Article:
New Holland Brewery
While perusing a local grocery store in Charlotte, NC, Bucky could not help but notice a New Holland Dragon's Milk Stout stuffed behind a rack of smoked almonds. Harris Teeter (Grocer) should train their stockers to be a little more forgiving to the more relevant and desirable products for the masses. Feeling the need to rescue said brew, it quickly made its way into Bucky's shopping basket along with a couple of sirloin steaks. Bucky is not a vegetarian, but understands the importance of pairing fine brews.
The dark brown bottle came nicely labeled, calling out New Holland Brewery in Holland, Michigan. Continuing, the label described the beer as “ A barrel-aged Imperial Stout with roasty malt character intermingled with deep vanilla tones, all dancing in an oak bath.” The label came with a date “vintage 2014”, 11% alcohol by volume (ABV). Bucky was excited to give it a try.
Dragon's Milk poured a dark brown with ruby hints. A vigorous pour created a two fingered, light brown foam head that lasted several minutes and then settled to about 1mm thick. The beer had little carbonation which made it easy to sip while the foam head retained enough to leave a nice lacing pattern. Its aromas of roasted malt, vanilla and oak were readily apparent. The beer's taste was of roasted malts, chocolate, bourbon and vanilla with the bourbon a little more apparent. The body was light to medium and the mouthfeel was surprisingly dry. T he beer finishes with a bit of heat, probably from the 11% ABV.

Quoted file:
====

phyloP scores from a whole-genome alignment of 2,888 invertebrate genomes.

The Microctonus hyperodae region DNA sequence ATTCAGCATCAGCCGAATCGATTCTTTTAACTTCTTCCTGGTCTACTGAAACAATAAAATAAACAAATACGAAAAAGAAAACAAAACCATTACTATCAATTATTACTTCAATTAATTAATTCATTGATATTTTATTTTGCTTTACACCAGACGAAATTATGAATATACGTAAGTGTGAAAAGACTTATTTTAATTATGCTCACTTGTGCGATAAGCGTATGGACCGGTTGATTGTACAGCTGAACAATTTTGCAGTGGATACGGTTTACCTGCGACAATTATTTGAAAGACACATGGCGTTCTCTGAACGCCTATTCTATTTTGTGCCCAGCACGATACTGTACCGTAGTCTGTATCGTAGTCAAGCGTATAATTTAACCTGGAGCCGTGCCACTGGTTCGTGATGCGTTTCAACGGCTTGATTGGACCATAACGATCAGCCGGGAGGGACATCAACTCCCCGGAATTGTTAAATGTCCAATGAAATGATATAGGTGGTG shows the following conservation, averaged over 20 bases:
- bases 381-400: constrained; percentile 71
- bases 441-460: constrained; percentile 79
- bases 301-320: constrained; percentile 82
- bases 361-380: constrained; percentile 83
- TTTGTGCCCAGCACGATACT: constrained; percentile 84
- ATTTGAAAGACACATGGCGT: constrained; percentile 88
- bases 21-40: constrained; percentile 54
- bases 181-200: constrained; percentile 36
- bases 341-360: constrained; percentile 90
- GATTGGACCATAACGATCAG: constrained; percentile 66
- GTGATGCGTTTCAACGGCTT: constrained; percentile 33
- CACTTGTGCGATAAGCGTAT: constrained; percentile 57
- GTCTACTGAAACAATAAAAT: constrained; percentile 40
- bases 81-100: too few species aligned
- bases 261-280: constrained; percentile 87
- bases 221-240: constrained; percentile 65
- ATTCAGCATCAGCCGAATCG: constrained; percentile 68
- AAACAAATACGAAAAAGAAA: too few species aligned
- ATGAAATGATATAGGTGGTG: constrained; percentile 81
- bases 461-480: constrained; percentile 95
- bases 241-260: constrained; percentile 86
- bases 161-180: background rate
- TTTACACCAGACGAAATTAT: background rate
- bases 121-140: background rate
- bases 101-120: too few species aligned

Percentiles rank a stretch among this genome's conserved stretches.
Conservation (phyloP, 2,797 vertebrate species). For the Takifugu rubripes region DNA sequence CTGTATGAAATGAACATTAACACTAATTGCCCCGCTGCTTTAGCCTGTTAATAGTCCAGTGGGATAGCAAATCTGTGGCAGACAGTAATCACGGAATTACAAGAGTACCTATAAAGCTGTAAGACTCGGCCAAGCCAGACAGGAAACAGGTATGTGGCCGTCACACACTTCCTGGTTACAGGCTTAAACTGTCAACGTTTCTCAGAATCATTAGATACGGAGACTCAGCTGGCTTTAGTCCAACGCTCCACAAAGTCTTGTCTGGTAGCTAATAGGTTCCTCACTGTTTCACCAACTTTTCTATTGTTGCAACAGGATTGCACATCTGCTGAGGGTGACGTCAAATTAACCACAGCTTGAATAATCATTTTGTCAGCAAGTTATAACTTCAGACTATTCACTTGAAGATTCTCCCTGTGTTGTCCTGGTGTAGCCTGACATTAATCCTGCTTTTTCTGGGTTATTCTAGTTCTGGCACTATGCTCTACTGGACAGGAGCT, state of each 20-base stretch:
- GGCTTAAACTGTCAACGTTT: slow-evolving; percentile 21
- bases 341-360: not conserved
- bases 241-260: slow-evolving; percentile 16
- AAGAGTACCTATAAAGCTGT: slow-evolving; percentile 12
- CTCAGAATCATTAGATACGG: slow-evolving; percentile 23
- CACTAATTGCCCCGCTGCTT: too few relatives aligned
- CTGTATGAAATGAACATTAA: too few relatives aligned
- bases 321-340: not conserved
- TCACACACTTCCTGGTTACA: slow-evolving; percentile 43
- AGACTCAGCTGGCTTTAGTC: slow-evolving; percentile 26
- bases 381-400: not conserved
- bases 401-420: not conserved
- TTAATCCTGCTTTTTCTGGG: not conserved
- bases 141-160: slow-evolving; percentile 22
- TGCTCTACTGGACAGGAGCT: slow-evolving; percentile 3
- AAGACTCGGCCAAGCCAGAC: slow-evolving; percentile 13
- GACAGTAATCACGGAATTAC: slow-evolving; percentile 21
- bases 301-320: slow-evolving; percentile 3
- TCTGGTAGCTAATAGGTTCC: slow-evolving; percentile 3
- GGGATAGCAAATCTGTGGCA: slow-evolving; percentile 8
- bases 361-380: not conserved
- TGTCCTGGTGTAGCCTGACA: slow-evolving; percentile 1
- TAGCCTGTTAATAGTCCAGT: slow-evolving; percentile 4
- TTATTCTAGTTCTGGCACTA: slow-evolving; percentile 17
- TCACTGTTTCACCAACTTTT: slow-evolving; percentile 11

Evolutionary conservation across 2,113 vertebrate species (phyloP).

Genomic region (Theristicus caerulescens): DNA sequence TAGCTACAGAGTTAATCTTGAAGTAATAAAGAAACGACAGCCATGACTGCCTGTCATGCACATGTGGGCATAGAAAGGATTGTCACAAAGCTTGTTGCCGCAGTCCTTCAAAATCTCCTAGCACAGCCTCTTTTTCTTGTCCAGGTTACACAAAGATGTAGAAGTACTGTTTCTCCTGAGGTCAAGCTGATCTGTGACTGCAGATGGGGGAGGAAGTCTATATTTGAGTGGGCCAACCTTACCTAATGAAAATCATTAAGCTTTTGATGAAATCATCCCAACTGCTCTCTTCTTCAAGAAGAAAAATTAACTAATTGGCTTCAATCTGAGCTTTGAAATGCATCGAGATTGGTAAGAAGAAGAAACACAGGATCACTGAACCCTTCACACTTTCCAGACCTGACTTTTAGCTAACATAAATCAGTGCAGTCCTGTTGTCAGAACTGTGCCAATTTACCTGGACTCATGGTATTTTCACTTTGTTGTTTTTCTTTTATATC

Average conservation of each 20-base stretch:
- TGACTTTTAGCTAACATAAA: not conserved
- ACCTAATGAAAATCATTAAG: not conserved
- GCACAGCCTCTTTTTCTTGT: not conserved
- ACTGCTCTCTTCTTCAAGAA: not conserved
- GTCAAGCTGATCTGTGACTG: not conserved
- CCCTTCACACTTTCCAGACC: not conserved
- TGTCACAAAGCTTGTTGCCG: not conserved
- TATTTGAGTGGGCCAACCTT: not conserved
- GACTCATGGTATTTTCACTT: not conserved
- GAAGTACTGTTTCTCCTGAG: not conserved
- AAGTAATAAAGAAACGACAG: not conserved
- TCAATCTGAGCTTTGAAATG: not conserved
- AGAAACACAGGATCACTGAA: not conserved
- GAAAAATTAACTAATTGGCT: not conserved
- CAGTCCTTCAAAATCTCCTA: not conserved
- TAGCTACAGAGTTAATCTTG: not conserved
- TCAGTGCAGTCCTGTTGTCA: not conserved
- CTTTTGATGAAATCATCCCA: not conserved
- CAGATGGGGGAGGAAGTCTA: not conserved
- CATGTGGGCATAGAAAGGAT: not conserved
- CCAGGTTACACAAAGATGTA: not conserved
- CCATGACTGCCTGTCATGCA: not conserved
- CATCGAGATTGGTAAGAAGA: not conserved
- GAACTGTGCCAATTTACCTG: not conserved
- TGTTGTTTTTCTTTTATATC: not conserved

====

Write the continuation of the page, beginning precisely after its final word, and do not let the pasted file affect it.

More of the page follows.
Bucky visited New Holland Brewery's website and was quite impressed with the organization. They not only brew beers, but other liquors as well (Whiskeys, Gins, Rums, etc.). I'm personally not a fan of the hard liquors, but found their span of expertise interesting. I would bet they are able to use their expertise to develop new and unusual flavours, especially with the barrel mixed usage. From the website, it looks like they have a nice restaurant business to complement their beverages. Since Bucky will be in the area for a while, he will be picking up some of their other choices and looks forward to trying their other brews.